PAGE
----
or Pyrates? Today, the words
"Pirate" or "Piracy" are spelled with an
"I". In the Golden Age of Piracy, spelling was a
haphazard kind of thing, and the word were often spelled with a
"y". So there was a time when the word Pirate
was spelled Pyrate, Pirate, Pyrat, or Pirat. I
use pyrates, just for the whimsy and feel of it.
Any robbery or other violent action, for private ends and
without authorization by public authority, committed on the seas
or in the air outside the normal jurisdiction of any state.
Because piracy has been regarded as an offense against the law
of nations, the public vessels of any state have been permitted
to seize a pirate ship, to bring it into port, to try the crew
(regardless of their nationality or domicile), and, if found
guilty, to punish them and to confiscate the ship.
key point in the definition of piracy: according to
international law, is that the act takes place outside the
normal jurisdiction of a state, without state authority, and
that the intent is private, not political. Thus, although acts
of unlawful warfare, acts of insurgents and revolutionists,
mutiny, and slave trading have been defined as piracy by
national laws of various countries or by special treaties, they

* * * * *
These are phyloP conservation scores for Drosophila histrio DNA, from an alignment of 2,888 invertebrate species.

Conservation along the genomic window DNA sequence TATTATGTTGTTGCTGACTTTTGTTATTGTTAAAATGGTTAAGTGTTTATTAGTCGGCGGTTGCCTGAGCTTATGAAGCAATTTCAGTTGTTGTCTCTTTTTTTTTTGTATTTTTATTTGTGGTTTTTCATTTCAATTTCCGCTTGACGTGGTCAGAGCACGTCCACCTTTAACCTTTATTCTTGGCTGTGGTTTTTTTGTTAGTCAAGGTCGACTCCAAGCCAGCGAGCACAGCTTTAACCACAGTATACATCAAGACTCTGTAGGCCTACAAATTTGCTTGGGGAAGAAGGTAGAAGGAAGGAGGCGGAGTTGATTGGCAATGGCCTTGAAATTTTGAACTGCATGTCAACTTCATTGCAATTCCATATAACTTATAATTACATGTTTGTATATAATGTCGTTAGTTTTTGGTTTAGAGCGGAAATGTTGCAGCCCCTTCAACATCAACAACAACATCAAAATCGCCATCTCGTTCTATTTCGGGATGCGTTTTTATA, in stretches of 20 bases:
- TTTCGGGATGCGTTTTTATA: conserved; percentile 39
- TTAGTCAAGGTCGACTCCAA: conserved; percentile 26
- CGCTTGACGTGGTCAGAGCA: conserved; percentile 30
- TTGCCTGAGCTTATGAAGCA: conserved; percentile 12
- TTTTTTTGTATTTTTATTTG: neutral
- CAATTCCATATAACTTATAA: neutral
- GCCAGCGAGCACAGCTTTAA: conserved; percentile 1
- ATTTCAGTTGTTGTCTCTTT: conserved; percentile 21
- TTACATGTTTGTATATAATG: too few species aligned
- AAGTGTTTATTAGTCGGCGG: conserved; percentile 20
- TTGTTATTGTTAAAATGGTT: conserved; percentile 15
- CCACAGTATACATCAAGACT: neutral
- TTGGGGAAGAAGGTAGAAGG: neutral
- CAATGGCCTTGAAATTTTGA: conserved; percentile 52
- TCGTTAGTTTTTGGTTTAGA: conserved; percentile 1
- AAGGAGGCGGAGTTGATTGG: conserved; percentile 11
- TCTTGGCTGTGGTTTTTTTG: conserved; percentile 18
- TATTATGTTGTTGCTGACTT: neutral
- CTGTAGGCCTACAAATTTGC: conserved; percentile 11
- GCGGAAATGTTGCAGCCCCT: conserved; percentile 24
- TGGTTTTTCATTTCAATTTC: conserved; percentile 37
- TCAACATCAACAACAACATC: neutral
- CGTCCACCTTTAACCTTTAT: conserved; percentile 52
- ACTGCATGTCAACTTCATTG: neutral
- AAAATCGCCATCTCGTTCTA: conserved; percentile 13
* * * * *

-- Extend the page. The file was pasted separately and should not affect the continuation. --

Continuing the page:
are not, in most cases, piracy by the law of nations.
has occurred in all stages of history. In the ancient
Mediterranean, piracy was often closely related to maritime
commerce, and the Phoenicians appear to have engaged in both, as
did the Greeks, Romans, and Carthaginians. In the Middle Ages,
Vikings from the north and Moors from the south also engaged in
piracy. At the conclusion of European wars during the
Renaissance and after, naval vessels would be laid up and their
crews disbanded. From among these men, pirates recruited their
crews. A common source of piracy, for instance, was the
privateer, a privately owned and armed ship commissioned by a
government to make reprisals, to gain reparation for specified
offenses in time of peace, or to prey upon the enemy in time of
war, with the right of the officers and crew to share in prize
money from captured vessels. The temptation was great to
continue this profitable business after the war without
authorization. During the Elizabethan wars with Spain in the
late 16th century, treasure-laden Spanish galleons proceeding
from Mexico into the Caribbean were a natural target for
privateers, and the line between privateering and piracy became
difficult to draw.
the 16th to the 18th century, after the weakening of Turkish
rule had resulted in the virtual independence of the Barbary
States of North Africa, piracy became common in the
Mediterranean. Morocco, Algiers, Tunis, and Tripoli so tolerated
or even organized piracy that they came to be called pirate
states. In the early 19th century they were suppressed by
successive actions of American, British, and French forces.
increased size of merchant vessels, the improved naval
patrolling of most ocean highways, the regular administration of